Why holistic purchaseto-pay automation is a game changer By Eric Wilson
one are the days of a clunky, manual, timeconsuming purchase-to-pay environment. The challenges of poor visibility and control, inflexible workflows and ineffectiveness, which plagued back-office functions like Accounts Payable (AP), Procurement, Accounting and Treasury, as well as suppliers, are being met head-on by advanced, disruptive technology. Not only is technology making purchase-to-pay more efficient, but these solutions are also making it possible to extract value from the buying process with a holistic approach to purchase-to-pay, transforming cost centres into profit centres.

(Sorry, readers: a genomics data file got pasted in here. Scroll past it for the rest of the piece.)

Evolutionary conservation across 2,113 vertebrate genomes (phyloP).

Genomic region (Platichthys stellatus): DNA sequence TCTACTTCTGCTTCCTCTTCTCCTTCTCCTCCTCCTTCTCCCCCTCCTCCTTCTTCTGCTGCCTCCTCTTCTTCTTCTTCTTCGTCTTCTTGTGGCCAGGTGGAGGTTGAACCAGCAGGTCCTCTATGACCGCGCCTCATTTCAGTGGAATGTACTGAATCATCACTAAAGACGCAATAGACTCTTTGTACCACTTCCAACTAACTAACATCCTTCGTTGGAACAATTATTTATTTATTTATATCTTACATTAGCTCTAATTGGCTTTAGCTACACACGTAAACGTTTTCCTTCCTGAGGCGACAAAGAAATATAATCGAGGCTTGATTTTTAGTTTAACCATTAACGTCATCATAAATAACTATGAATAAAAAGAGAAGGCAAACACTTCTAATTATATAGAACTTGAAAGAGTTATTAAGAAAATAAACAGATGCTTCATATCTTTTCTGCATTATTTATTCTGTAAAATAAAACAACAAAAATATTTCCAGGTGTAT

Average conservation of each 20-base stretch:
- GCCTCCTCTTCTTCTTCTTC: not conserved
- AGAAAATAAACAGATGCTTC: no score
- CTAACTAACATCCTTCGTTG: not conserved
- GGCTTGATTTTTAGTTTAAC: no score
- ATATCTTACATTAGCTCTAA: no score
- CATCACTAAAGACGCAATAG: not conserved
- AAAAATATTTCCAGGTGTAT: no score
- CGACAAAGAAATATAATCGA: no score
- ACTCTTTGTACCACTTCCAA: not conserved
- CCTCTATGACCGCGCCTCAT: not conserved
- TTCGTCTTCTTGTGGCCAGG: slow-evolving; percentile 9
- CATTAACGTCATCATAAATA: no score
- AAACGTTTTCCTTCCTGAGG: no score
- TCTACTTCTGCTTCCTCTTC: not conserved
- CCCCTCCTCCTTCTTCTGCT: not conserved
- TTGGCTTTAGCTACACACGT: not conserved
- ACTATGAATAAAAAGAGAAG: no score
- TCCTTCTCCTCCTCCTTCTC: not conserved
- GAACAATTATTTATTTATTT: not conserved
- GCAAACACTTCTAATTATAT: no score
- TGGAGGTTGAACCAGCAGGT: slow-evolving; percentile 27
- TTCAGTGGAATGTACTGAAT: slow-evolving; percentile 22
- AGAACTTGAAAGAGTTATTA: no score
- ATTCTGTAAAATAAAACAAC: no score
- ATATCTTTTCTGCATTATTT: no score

Inefficiency and ineffectiveness For years, companies have been relying on paper-based manual processes to handle purchase-to-pay operations. Procurement has been fighting an uphill battle to encourage users to buy from preferred suppliers while quickly getting employees the items they need to do their jobs. AP has been trying to keep up with mounds of paper invoices and inefficient workflows. Too often, it resulted in lost or missing invoices, late payments and penalties, and strained relationships with suppliers. And, a lack of communication between functions resulted in duplication of effort and missed opportunities for financial gain. In addition to inefficiency, one of the most detrimental aspects of manual processes is the lack of access to important, real-time transactional data that makes it possible for Procurement and Finance teams to make informed decisions and be more strategic. Many organizations have been flying blind. They haven’t, for example, had a quick or easy way to know the status of invoices at any moment in time, how much business they are doing with specific suppliers, how much spend is on-contract or what their outstanding liabilities are. Without this insight, Procurement is at a disadvantage for managing spend, and AP can’t effectively track invoices. In addition to these issues, manual processes make it difficult for Accounting to conduct accurate, fast closes or for Treasury to manage working capital; however, advances in purchase-to-pay technology have created a breakthrough, solving these problems and changing the 10